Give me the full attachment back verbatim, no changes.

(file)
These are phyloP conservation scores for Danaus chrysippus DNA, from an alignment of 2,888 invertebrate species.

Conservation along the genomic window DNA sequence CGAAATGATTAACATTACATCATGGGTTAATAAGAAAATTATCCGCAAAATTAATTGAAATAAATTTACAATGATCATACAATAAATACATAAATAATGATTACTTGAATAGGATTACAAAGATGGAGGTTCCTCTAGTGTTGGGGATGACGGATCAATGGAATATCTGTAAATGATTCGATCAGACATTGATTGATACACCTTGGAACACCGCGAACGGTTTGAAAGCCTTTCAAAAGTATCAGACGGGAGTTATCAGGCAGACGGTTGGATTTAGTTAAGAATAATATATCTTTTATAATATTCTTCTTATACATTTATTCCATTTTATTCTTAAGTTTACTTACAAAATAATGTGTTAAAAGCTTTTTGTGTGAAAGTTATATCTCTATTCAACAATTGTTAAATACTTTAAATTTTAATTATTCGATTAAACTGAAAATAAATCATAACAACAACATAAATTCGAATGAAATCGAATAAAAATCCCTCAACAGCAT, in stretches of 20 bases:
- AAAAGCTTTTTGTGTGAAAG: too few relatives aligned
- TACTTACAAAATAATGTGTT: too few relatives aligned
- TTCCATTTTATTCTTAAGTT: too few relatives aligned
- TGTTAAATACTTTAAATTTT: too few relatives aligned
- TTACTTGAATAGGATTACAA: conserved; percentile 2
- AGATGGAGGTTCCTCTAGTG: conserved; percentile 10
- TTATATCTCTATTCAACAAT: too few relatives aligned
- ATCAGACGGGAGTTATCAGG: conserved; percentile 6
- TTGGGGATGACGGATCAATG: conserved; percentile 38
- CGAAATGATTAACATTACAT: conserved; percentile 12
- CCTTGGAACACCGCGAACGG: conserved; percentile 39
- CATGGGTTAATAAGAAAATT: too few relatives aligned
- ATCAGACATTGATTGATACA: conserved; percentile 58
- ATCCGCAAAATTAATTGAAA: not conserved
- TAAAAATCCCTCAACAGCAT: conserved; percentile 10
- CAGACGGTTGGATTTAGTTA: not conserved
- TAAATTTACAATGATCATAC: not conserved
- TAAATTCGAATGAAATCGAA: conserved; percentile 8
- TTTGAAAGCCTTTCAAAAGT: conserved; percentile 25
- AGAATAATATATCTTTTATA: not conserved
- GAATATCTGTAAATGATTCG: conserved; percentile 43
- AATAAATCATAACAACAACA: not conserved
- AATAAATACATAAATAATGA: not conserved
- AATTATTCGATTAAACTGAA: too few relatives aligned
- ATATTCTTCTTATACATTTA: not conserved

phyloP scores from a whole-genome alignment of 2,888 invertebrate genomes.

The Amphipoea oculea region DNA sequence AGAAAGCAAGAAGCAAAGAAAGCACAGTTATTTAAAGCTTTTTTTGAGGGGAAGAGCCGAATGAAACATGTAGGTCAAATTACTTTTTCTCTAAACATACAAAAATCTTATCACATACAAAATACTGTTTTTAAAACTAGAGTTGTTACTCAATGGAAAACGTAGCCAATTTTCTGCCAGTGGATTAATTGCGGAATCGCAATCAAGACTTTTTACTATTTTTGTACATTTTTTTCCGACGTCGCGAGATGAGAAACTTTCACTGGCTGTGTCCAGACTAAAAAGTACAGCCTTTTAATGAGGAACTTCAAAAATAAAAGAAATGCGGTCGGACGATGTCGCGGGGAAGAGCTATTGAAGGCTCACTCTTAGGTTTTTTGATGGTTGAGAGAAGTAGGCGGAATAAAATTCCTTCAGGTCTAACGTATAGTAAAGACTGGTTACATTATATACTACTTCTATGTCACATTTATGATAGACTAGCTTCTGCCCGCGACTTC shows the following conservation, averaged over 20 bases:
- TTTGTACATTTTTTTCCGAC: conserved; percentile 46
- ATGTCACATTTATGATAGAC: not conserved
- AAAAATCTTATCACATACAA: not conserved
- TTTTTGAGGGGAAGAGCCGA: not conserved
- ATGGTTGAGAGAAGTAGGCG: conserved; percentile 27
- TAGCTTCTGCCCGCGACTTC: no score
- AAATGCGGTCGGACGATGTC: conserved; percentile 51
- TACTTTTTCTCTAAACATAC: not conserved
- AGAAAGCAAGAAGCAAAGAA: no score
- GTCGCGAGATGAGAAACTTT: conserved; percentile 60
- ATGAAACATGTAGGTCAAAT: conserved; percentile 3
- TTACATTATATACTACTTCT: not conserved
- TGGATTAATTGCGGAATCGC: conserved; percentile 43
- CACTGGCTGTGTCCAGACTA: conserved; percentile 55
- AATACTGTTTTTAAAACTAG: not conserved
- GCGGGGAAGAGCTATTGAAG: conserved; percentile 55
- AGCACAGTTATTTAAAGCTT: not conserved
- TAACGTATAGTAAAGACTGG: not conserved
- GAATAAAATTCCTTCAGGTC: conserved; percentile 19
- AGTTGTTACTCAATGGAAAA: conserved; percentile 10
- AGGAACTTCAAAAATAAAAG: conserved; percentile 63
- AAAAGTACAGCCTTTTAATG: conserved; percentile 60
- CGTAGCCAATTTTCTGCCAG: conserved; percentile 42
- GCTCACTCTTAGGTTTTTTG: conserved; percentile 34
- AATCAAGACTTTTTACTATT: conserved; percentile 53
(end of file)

These are phyloP conservation scores for Danaus chrysippus DNA, from an alignment of 2,888 invertebrate species.

Conservation along the genomic window DNA sequence CGAAATGATTAACATTACATCATGGGTTAATAAGAAAATTATCCGCAAAATTAATTGAAATAAATTTACAATGATCATACAATAAATACATAAATAATGATTACTTGAATAGGATTACAAAGATGGAGGTTCCTCTAGTGTTGGGGATGACGGATCAATGGAATATCTGTAAATGATTCGATCAGACATTGATTGATACACCTTGGAACACCGCGAACGGTTTGAAAGCCTTTCAAAAGTATCAGACGGGAGTTATCAGGCAGACGGTTGGATTTAGTTAAGAATAATATATCTTTTATAATATTCTTCTTATACATTTATTCCATTTTATTCTTAAGTTTACTTACAAAATAATGTGTTAAAAGCTTTTTGTGTGAAAGTTATATCTCTATTCAACAATTGTTAAATACTTTAAATTTTAATTATTCGATTAAACTGAAAATAAATCATAACAACAACATAAATTCGAATGAAATCGAATAAAAATCCCTCAACAGCAT, in stretches of 20 bases:
- AAAAGCTTTTTGTGTGAAAG: too few relatives aligned
- TACTTACAAAATAATGTGTT: too few relatives aligned
- TTCCATTTTATTCTTAAGTT: too few relatives aligned
- TGTTAAATACTTTAAATTTT: too few relatives aligned
- TTACTTGAATAGGATTACAA: conserved; percentile 2
- AGATGGAGGTTCCTCTAGTG: conserved; percentile 10
- TTATATCTCTATTCAACAAT: too few relatives aligned
- ATCAGACGGGAGTTATCAGG: conserved; percentile 6
- TTGGGGATGACGGATCAATG: conserved; percentile 38
- CGAAATGATTAACATTACAT: conserved; percentile 12
- CCTTGGAACACCGCGAACGG: conserved; percentile 39
- CATGGGTTAATAAGAAAATT: too few relatives aligned
- ATCAGACATTGATTGATACA: conserved; percentile 58
- ATCCGCAAAATTAATTGAAA: not conserved
- TAAAAATCCCTCAACAGCAT: conserved; percentile 10
- CAGACGGTTGGATTTAGTTA: not conserved
- TAAATTTACAATGATCATAC: not conserved
- TAAATTCGAATGAAATCGAA: conserved; percentile 8
- TTTGAAAGCCTTTCAAAAGT: conserved; percentile 25
- AGAATAATATATCTTTTATA: not conserved
- GAATATCTGTAAATGATTCG: conserved; percentile 43
- AATAAATCATAACAACAACA: not conserved
- AATAAATACATAAATAATGA: not conserved
- AATTATTCGATTAAACTGAA: too few relatives aligned
- ATATTCTTCTTATACATTTA: not conserved

phyloP scores from a whole-genome alignment of 2,888 invertebrate genomes.

The Amphipoea oculea region DNA sequence AGAAAGCAAGAAGCAAAGAAAGCACAGTTATTTAAAGCTTTTTTTGAGGGGAAGAGCCGAATGAAACATGTAGGTCAAATTACTTTTTCTCTAAACATACAAAAATCTTATCACATACAAAATACTGTTTTTAAAACTAGAGTTGTTACTCAATGGAAAACGTAGCCAATTTTCTGCCAGTGGATTAATTGCGGAATCGCAATCAAGACTTTTTACTATTTTTGTACATTTTTTTCCGACGTCGCGAGATGAGAAACTTTCACTGGCTGTGTCCAGACTAAAAAGTACAGCCTTTTAATGAGGAACTTCAAAAATAAAAGAAATGCGGTCGGACGATGTCGCGGGGAAGAGCTATTGAAGGCTCACTCTTAGGTTTTTTGATGGTTGAGAGAAGTAGGCGGAATAAAATTCCTTCAGGTCTAACGTATAGTAAAGACTGGTTACATTATATACTACTTCTATGTCACATTTATGATAGACTAGCTTCTGCCCGCGACTTC shows the following conservation, averaged over 20 bases:
- TTTGTACATTTTTTTCCGAC: conserved; percentile 46
- ATGTCACATTTATGATAGAC: not conserved
- AAAAATCTTATCACATACAA: not conserved
- TTTTTGAGGGGAAGAGCCGA: not conserved
- ATGGTTGAGAGAAGTAGGCG: conserved; percentile 27
- TAGCTTCTGCCCGCGACTTC: no score
- AAATGCGGTCGGACGATGTC: conserved; percentile 51
- TACTTTTTCTCTAAACATAC: not conserved
- AGAAAGCAAGAAGCAAAGAA: no score
- GTCGCGAGATGAGAAACTTT: conserved; percentile 60
- ATGAAACATGTAGGTCAAAT: conserved; percentile 3
- TTACATTATATACTACTTCT: not conserved
- TGGATTAATTGCGGAATCGC: conserved; percentile 43
- CACTGGCTGTGTCCAGACTA: conserved; percentile 55
- AATACTGTTTTTAAAACTAG: not conserved
- GCGGGGAAGAGCTATTGAAG: conserved; percentile 55
- AGCACAGTTATTTAAAGCTT: not conserved
- TAACGTATAGTAAAGACTGG: not conserved
- GAATAAAATTCCTTCAGGTC: conserved; percentile 19
- AGTTGTTACTCAATGGAAAA: conserved; percentile 10
- AGGAACTTCAAAAATAAAAG: conserved; percentile 63
- AAAAGTACAGCCTTTTAATG: conserved; percentile 60
- CGTAGCCAATTTTCTGCCAG: conserved; percentile 42
- GCTCACTCTTAGGTTTTTTG: conserved; percentile 34
- AATCAAGACTTTTTACTATT: conserved; percentile 53